Forum for Science, Industry and Business

Sponsored by:     3M 
Search our Site:

 

Knee ’scaffold’ study offers new hope for injury victims

13.02.2003


Scientists from the University of Leicester are taking revolutionary research further with the potential to offer new hope for knee-injury victims.



They are following up international research that aims to improve knee cartilage repair techniques, termed ‘chrondrocyte implantation’. The procedure, developed in Sweden ten years ago, involves growing a patient’s knee cartilage cells in a laboratory, which are then implanted through open knee surgery. Recent exciting developments revolve around the materials or ‘scaffolds’ that the cells are grown on. The scaffold is inserted into the knee with the seeded cells growing on it, and disintegrates slowly once the knee’s cartilage cells have become established.

Dr Paul Jenkins from the Department of Chemistry at the University of Leicester, and orthopaedic surgeon Dr Mike Harding from the University’s Department of Orthopaedic Surgery at Glenfield Hospital are collaborating to find the perfect biodegradeable polymer scaffold.


Dr Jenkins said: “We are using a polymer that is based on hyaluronic acid, which has great potential, because it degrades to an acid that is naturally present as a lubricant in all of our joints. The scaffold must be adhesive so that it stays in place inside the knee until enzymes in the knee degrade it. Probably the best known scaffold material is the benzyl ester of hyaluronic acid is extremely sticky when the chrondrocyte cells are growing in it. Our aim is to prepare and test new derivatives of hyaluronic acid to produce even better biodegradable matrix materials.”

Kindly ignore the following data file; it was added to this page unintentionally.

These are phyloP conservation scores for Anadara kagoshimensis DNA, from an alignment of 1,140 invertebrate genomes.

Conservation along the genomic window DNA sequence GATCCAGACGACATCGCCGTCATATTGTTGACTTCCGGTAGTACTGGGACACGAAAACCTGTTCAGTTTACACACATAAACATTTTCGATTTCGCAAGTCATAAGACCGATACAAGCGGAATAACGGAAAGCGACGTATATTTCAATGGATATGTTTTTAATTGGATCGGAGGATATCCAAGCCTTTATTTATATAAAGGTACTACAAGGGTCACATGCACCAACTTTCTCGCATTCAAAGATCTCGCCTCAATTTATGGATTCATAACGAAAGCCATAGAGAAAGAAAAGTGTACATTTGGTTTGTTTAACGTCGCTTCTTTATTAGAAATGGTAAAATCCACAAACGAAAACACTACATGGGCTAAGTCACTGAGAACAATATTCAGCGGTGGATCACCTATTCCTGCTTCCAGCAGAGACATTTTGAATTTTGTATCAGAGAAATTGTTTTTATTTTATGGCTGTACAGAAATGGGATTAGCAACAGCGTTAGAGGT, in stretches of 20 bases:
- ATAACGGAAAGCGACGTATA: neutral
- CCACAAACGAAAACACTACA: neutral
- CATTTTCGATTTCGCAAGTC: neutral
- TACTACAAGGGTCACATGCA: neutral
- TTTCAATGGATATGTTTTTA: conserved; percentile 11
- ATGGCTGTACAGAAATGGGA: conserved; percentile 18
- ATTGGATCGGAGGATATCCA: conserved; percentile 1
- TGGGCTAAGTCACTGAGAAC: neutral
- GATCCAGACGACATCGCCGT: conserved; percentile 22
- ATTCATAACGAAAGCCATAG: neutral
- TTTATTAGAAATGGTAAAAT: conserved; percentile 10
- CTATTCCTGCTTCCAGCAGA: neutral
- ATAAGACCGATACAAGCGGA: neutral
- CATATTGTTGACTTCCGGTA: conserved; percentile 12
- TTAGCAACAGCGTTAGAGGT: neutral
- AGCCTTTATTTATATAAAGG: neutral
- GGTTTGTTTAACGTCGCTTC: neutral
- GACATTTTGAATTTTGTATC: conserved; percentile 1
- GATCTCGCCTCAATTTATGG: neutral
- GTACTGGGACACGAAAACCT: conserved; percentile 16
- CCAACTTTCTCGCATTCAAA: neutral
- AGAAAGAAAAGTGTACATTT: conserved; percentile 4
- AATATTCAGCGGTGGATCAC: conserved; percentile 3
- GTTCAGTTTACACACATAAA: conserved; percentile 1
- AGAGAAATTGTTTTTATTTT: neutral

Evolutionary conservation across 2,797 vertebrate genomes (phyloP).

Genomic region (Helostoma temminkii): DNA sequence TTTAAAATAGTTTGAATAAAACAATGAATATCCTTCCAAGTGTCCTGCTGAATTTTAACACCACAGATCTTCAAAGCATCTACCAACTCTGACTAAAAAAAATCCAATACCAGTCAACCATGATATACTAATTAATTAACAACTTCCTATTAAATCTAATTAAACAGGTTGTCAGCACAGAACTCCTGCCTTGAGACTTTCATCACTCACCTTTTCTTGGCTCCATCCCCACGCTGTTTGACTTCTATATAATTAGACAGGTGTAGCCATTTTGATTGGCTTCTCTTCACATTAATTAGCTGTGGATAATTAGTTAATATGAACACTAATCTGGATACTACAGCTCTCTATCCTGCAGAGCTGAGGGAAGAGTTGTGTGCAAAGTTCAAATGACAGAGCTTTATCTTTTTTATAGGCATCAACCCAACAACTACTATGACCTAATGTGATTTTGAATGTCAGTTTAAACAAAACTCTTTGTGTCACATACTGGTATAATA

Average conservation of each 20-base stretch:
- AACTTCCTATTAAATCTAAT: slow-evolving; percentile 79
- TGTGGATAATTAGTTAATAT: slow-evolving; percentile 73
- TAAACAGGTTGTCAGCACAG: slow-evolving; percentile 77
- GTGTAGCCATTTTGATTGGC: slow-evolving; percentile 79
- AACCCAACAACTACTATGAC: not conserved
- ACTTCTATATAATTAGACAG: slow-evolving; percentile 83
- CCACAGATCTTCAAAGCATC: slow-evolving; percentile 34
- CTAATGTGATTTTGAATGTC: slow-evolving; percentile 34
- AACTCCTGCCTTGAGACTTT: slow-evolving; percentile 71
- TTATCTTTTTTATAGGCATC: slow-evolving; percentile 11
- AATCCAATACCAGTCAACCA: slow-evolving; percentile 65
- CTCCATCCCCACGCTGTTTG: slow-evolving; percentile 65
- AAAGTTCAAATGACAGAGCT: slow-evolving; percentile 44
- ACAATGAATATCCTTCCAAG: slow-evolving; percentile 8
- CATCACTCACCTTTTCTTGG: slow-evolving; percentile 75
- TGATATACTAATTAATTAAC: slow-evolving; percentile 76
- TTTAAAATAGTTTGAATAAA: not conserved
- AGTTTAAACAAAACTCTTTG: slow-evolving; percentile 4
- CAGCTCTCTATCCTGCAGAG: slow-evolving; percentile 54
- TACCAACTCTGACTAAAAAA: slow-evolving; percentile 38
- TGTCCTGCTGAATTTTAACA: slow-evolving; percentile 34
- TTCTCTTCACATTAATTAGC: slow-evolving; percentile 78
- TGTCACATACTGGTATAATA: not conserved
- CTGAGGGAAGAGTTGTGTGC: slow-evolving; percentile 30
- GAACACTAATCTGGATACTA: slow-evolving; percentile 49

Mr Harding said: “Cartilage tissue is mostly composed of a stiff, spongy matrix material produced by the cartilage cells. A property of the scaffold should be that it promotes the configuration of cartilage cells into the matrix shape. We are currently exploring the growth of cells onto different polymer scaffolds.”

The research is in the experimental stages, and has not yet been clinically tested. If the material proves to be a successful cartilage scaffold, extensive trials will be needed to allow it to be clinically tested for its reliability as a general surgical procedure for damaged knees.

Ather Mirza | alfa

More articles from Health and Medicine:

nachricht Correct connections are crucial
26.06.2017 | Charité - Universitätsmedizin Berlin

nachricht One gene closer to regenerative therapy for muscular disorders
01.06.2017 | Cincinnati Children's Hospital Medical Center

All articles from Health and Medicine >>>

The most recent press releases about innovation >>>

Die letzten 5 Focus-News des innovations-reports im Überblick:

Im Focus: Can we see monkeys from space? Emerging technologies to map biodiversity

An international team of scientists has proposed a new multi-disciplinary approach in which an array of new technologies will allow us to map biodiversity and the risks that wildlife is facing at the scale of whole landscapes. The findings are published in Nature Ecology and Evolution. This international research is led by the Kunming Institute of Zoology from China, University of East Anglia, University of Leicester and the Leibniz Institute for Zoo and Wildlife Research.